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The Ban on Products Made With Forced Labor in the EU

Forced Labor in the EU
The ultimate goal of forced labor is to obtain cheap labor for a considerable profit margin. For reference, the annual profit from forced labor practices in Africa, the poorest continent in the world, was $13.1 billion in 2014. Meanwhile, the annual profit per victim of forced labor in Africa was $3,900. The EU recently motioned for novel legislation within the union to address and aid the issue in Europe. For reference, the annual profit from forced labor in the EU was $46.9 billion in 2014, while the annual profit per victim of forced labor was $34,800.

About Forced Labor

Forced labor is the involuntary coercion of individuals into providing employment for fraudulent services. Approximately 27.6 million people across the globe are victims of forced labor. Forced labor traffickers generally target vulnerable groups of people in need of work and money. Those with language barriers, unsettled immigration statuses, disabilities, large debt or those living in great poverty make for basic forced labor targets because they are highly susceptible to manipulation. There are several sectors of forced labor that individuals may be subject to. For example, sexual exploitation, labor exploitation, agriculture and domestic work are all sectors of forced labor. Moreover, all sectors of forced labor feature a power imbalance between the employee and employer. Often, employers will threaten or intimidate workers through physical or sexual violence or; for example, by withholding important documents.

The EU’s Proposed Legislation

On September 14, 2022, the European Union proposed a ban on all goods made via forced labor throughout the 27 nations under its jurisdiction. The rule would mandate that all goods made with forced labor at any point in the supply chain – imported or domestic – would not be allowed for sale in EU nations. The committee plans to launch an international campaign in which EU customs authorities would detain all products made with forced labor at EU borders. Furthermore, at the domestic level, the EU plans to include the immediate withdrawal of all products that use any degree of forced labor for their production. They also plan to comprehensively investigate all forced labor risks submitted by civil society by operating a database of forced labor risks focusing on specific products and geographic areas.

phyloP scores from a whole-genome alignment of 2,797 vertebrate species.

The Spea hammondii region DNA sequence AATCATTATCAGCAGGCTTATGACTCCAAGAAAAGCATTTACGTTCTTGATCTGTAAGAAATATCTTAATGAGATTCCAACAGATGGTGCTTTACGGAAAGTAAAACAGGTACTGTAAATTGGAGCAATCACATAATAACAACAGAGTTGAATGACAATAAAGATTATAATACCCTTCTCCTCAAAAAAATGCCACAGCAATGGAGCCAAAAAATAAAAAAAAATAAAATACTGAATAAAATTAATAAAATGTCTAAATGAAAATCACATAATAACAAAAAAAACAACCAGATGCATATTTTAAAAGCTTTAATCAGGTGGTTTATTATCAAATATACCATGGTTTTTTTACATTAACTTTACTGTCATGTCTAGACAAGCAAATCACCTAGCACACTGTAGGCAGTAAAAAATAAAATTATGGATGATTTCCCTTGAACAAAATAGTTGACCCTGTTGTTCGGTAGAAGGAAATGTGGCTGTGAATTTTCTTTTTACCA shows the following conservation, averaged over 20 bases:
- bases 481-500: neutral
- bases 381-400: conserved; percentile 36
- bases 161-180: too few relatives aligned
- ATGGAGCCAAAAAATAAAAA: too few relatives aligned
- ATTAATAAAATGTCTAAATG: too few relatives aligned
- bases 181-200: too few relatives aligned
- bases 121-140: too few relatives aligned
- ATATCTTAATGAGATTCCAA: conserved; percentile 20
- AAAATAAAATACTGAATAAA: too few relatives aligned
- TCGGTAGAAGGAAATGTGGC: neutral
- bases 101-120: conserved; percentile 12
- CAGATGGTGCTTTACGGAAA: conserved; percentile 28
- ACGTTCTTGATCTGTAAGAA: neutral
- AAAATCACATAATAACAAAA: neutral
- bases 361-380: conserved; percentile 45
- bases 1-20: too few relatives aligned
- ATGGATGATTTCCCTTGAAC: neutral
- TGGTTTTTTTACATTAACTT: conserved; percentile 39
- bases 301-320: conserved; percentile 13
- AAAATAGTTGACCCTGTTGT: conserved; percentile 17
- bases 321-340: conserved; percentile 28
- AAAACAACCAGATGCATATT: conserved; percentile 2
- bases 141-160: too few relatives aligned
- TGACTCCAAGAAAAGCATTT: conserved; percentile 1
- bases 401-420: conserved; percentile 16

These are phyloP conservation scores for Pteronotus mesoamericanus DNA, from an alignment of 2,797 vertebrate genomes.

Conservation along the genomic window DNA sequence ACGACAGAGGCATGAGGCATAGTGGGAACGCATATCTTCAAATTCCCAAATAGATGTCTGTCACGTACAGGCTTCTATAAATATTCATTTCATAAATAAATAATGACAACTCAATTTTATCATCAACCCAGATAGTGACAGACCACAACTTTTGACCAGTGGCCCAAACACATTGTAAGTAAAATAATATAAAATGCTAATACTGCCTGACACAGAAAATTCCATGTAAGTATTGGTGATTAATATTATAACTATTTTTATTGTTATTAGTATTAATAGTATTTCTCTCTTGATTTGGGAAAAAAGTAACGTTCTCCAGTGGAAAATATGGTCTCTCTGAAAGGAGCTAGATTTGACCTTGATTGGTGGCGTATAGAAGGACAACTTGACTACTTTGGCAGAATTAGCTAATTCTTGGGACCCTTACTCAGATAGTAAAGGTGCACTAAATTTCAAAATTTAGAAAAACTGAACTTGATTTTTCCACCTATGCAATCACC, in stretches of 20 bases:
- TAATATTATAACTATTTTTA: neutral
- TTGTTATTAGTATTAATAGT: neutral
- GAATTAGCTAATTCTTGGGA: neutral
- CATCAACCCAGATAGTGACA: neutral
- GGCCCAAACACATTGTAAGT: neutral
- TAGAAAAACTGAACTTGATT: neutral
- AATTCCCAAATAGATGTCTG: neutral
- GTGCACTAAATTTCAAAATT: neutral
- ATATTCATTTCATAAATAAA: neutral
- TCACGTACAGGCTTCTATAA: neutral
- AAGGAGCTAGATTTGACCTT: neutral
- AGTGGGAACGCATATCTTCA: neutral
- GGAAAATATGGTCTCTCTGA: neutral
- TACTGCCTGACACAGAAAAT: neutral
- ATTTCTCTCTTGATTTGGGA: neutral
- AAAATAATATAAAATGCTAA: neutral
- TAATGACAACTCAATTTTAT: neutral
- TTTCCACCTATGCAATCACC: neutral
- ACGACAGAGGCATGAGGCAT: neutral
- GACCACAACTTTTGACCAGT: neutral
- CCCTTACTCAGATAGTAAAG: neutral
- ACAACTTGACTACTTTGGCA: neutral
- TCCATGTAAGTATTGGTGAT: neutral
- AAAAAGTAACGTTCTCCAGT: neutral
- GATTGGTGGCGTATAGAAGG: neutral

Why This is Important

If this proposal is agreed upon, it should be implemented and applied throughout the EU in just two years. This is an incredibly important global advancement regarding the practice of forced labor because it will essentially make it completely unprofitable in EU nations. Seeing as how it is the second most profitable region in terms of forced labor in the world, the EU’s enactment of this legislation will work to discourage the practice globally. Additionally, this can potentially impose political pressure on other nations to take action regarding their forced labor policies, which will contribute to a global decrease in the issue. By encouraging the ban of these products, the EU is enabling millions of people who are already subject to poverty, to escape additional abuse.

– Aarika Sharma
Photo: Flickr